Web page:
The –stan suffix often simply meant ‘land of the …..’. So Uzbekistan = land of the Uzbecki people; Afghanistan = land of the Afghani people; and so on. Pakistan does not follow this construction. The name Pakistan is not derived as the land of some (historical) ‘Paki’ people but means Land of the Pure. The difference is because Pakistan is a new, and invented, name to describe a politically-defined area and not a historical word for the traditional homelands of a single long-established cultural/ethnic group of people.

In a number of languages the –stan ending is also used more generally within everyday words: as in the Urdu rigestan (a place of sand ie desert), as in golestan (a place of roses ie rose garden); as in  qabristan, (a place of graves ie cemetery or graveyard); and as in the Hindi/Sanskrit devasthan (place of devas ie temple).

 Countries whose names end in -stan

In English we have seven ‘obvious’ recognised countries whose names end in –stan. These are:

Afghanistan, Kazakhstan, Kyrgyzstan, Pakistan, Tajikistan, Turkmenistan, Uzbekistan.

The same linguistic root also shows through in the names for different countries in other languages. For example Arabestan (Persian for Saudi Arabia), Armanestan (Persian for Armenia), Bulgaristan (Turkish for Bulgaria), Chinastan (Armenian for China), Ermenistan (Turkish for Armenia), Hunastan (Armenian for Greece), Hayastan ( Armenia in Armenian), Gurjistan (Georgia in Persian and Turkish), Lehastan/ Lehestan (Armenian and Persian for Poland; and the older Ottoman use referring to the Polish empire ; derived from name of ancient Lęch tribes), Macaristan (Hungary in Turkish), Parsqastan (Iran in Armenian), Rusastan (Armenian for Russia), Vrastan (Armenian for Greece) and  Yunanistan (Turkish for Greece), Engelestan (Persian for England). Hirvatistan (the Turkish name for Croatia) and Sırbistan (the Turkish name for Serbia).

These are far from fixed names. There are older usages that have become obsolete. Language is an evolving thing and this is as true of names of places as for other changes in language usage.

Some regions are regarded as ‘independent’ by some groups but not by others. What counts as a country can be a complicated question. For a good summary the reader is referred to the Economist article ‘In quite a state: How many countries in the world?’ (www.economist.com/node/15868439). This describes how on one set of criteria a place may be included as a country on some lists yet be excluded on other lists (because not officially recognised by the owners of that list). Many of the regions whose names end in –stan are in areas that are diverse and multi-ethnic with boundaries that are the result of historical events. The boundaries, name, or existence of some –stans may therefore be matters for disagreements. Even for disputed territories, however, the linguistics can still apply: Chechenestan is the Persian and Turkish name for Chechenya. South Ossetia is another self-proclaimed state which has varying degrees of formal recognition.  Iriston/Iristan (from aryi+stan) is a self-proclaimed name of Ossetia.

Regions/ towns whose names end in –stan (an extensive but probably incomplete list including some descriptions that might be disputed by groups seeking independence of / or opposed to independence from certain historical arrangements)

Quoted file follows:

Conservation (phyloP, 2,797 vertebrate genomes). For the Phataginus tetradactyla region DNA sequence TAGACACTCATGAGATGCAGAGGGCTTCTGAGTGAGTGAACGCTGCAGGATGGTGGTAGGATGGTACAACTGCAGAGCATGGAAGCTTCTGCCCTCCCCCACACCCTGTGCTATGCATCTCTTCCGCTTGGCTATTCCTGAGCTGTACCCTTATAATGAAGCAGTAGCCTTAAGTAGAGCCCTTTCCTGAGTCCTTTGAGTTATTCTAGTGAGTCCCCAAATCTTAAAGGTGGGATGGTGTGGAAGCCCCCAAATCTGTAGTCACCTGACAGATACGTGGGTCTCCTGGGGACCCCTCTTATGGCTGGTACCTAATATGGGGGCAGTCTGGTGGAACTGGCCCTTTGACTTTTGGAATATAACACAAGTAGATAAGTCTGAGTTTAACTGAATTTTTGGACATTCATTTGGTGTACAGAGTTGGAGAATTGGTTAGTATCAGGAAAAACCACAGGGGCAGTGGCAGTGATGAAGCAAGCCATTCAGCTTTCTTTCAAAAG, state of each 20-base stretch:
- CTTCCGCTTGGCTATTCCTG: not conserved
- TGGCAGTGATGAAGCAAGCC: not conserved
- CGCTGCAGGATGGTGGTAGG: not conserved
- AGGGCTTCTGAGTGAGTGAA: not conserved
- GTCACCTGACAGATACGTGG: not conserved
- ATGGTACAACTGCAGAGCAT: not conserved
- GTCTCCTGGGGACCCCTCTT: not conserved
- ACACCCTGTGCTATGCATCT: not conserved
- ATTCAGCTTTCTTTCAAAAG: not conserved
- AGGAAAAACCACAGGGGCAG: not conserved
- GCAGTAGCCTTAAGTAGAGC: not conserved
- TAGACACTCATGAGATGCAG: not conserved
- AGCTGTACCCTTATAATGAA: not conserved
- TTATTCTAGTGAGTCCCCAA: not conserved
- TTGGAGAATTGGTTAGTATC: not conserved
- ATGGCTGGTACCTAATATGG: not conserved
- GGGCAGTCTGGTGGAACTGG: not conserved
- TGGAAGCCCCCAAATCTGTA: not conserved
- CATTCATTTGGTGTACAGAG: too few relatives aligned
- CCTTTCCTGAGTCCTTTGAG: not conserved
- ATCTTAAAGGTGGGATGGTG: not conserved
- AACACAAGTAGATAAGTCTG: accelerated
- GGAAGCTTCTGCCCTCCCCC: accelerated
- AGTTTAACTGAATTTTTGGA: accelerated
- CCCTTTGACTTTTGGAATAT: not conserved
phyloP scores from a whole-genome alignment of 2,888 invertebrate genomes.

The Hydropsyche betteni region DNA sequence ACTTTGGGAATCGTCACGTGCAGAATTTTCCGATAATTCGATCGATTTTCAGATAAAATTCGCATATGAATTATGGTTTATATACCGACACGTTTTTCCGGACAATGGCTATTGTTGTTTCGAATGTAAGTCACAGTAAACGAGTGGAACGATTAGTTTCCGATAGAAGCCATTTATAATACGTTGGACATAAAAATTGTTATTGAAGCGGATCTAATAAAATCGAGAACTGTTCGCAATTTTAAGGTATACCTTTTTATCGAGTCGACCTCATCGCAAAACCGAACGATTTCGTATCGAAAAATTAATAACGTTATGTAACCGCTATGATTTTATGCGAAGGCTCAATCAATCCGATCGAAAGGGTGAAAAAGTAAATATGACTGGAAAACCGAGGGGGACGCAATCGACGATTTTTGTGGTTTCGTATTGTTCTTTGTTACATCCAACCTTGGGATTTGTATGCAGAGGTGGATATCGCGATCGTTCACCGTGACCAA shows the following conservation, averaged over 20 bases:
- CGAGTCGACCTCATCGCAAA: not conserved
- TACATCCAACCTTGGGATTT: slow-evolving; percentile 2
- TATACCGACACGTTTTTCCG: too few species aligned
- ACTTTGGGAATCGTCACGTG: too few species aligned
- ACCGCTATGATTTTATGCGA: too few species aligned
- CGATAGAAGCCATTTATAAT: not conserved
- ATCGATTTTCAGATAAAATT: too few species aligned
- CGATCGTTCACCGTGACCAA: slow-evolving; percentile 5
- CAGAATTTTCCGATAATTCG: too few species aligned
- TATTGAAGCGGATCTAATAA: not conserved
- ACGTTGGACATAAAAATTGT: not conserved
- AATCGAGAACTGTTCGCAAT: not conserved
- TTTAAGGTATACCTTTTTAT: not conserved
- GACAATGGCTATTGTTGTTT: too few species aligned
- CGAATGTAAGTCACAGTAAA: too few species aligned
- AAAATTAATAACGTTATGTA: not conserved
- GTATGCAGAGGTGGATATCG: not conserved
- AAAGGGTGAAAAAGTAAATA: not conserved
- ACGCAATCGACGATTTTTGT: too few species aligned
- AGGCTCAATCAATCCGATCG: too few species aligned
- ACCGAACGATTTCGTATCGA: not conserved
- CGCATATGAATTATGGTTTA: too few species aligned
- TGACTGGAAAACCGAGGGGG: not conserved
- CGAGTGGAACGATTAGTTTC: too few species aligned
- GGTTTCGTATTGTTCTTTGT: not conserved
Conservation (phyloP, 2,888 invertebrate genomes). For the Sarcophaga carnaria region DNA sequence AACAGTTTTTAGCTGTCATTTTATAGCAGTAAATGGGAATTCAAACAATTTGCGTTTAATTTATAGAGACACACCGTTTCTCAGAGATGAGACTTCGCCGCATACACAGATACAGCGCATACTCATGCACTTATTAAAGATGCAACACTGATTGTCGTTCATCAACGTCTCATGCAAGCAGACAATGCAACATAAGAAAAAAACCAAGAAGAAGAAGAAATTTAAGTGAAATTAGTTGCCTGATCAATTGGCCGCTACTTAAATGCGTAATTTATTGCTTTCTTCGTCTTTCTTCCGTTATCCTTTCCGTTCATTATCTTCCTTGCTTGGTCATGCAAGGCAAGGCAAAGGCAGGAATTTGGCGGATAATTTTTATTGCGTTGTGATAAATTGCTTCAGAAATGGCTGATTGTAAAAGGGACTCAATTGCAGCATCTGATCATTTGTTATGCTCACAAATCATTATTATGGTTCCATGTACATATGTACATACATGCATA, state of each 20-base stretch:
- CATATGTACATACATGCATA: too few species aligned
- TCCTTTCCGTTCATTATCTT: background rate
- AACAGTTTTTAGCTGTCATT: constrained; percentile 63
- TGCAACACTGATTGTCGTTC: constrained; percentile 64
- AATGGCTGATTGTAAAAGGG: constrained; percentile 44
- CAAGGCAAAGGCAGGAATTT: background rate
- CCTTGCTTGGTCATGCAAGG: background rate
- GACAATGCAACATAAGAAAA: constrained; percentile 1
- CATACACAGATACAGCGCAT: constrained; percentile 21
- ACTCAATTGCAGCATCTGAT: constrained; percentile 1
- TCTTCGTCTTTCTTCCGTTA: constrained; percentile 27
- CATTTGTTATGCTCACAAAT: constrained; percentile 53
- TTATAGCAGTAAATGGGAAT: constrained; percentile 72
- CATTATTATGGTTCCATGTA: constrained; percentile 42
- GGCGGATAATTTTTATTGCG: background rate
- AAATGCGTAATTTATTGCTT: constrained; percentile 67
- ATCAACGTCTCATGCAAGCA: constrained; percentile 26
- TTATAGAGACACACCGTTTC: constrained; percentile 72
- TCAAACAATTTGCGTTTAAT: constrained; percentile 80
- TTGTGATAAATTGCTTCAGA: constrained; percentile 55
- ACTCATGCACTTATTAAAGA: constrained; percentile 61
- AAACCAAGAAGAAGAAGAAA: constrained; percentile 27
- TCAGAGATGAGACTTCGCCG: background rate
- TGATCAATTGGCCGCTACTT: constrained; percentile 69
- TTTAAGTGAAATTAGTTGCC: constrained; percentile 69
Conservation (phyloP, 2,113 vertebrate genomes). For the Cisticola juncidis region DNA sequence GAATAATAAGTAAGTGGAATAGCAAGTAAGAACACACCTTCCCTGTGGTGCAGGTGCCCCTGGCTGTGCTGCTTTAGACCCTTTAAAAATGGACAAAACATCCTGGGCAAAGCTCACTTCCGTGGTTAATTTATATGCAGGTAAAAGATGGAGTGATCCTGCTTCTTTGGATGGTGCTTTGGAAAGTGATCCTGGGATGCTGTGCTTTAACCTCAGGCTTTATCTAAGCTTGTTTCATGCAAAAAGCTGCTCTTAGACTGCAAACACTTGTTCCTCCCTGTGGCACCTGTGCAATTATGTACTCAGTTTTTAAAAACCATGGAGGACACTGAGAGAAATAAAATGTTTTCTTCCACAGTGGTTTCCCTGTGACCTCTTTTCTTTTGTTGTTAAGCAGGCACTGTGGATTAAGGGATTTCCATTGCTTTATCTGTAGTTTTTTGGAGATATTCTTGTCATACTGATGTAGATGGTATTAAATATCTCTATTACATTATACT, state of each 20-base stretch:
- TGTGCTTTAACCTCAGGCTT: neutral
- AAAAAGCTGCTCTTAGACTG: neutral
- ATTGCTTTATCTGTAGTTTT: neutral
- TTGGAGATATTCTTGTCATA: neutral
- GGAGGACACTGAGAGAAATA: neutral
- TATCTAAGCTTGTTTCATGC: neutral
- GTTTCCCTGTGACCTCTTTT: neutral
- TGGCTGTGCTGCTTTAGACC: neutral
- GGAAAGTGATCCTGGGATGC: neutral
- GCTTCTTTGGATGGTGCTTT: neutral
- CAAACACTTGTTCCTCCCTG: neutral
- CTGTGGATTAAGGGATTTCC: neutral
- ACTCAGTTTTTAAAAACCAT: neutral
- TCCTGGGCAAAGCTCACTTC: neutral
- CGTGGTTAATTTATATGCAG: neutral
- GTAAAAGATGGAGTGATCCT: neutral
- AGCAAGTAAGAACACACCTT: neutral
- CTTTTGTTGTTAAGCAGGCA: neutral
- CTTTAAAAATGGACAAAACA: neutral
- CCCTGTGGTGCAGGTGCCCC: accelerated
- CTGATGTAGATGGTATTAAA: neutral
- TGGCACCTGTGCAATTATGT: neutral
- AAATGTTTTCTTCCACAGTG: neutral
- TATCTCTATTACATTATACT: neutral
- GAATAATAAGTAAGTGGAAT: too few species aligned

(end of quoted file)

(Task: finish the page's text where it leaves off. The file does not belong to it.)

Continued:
Arabistan — refers to Arabian peninsular lands in Middle East; was also historically used in some reports to refer to Khuzestan

Ardestan — a town, founded in ancient Sassanian times, in Isfahan Province, Iran.

Avaristan — the Avari name for homeland in Western Dagestan (fromC12th to C19th).

Baharestan – is an area in downtown Tehran where the Iranian Parliament is located.

Balawaristan — (balawar = highlander); another name for northern Pakistani Kashmir; alternative name for Gilgit- Baltistan).

Balochistan/ Baluchistan — regions in Iran, in Afghanistan and in Pakistan.

Baltistan — a mountainous northern region in Kashmir Pakistan.

Bantustan — used to refer to Apartheid-era South African black ‘homeland’ areas.

Bargustan/Borgustan — an area to the north of modern Kislovodsk, Russia.

Bashkortostan (Bashkiria) — a constituent republic of Russia.

Baloristan (Gilgit-Chitral) –  the name of a region of Pakistani Kashmir.

Cholistan Desert — a desert region in Punjab, Pakistan.

Dagestan —(literally “place of mountains”) an ethnically-diverse, North Caucasian, constituent republic of the Russian Federation.

Dardistan — ‘area inhabited by the Dards’; is a region spreading over northern Pakistan, Indian Punjab and North Eastern Afghanistan.

Dashtestan — a region in Bushehr Province, Iran.

East Pakistan (or Bangalistan / Bangistan – refers to the historic name for pre-independence Bangladesh).

Frangistan/ Frengistan/ Frankistan – a central Asian term used to refer to Western Europe in general (Based on Europeans being known as Franks).

Gulistan/Golestan – a province in northern Iran and a city in Uzbekistan.

Hazarastan/ Hazaristan – the homeland of the Hazara people in central highlands of Afghanistan.

Hindustan — (land of the Indus/ Hindus). Coined by the ancient Persians. Also used by the British ruling in the former British India when generally talking about South Asia. Now primarily refers Republic of India.

Hunistan — ‘kingdom of the Huns’; in Semnon Province, Iran.

Kabulistan — (‘The Kabul land’). An old term used in many historical books and old Persian literature books for an area around Kabul, larger region than today’s Kabul Province.

Kafiristan — (‘land of the infidels’). An historic region in Afghanistan until 1896, now known as Nuristan. A similarly named region exists in north Pakistan.

Karakalpakstan — an autonomous republic of Uzbekistan.

Khuzestan — a province of south-western Iran.

Kohistan — there are several districts with this name in Afghanistan, in Pakistan, in Tajikistan and in Iran.

Kurdistan — a Kurdish region spanning Eastern Turkey, Northern Iraq, North western Iran and Northern Syria.

Lazistan — a name for a region in the Caucasus; home of the Lazuri speaking people. Has been part of a series of occupations and empires. In 1922 the area was split between the then Soviet Union and Turkey.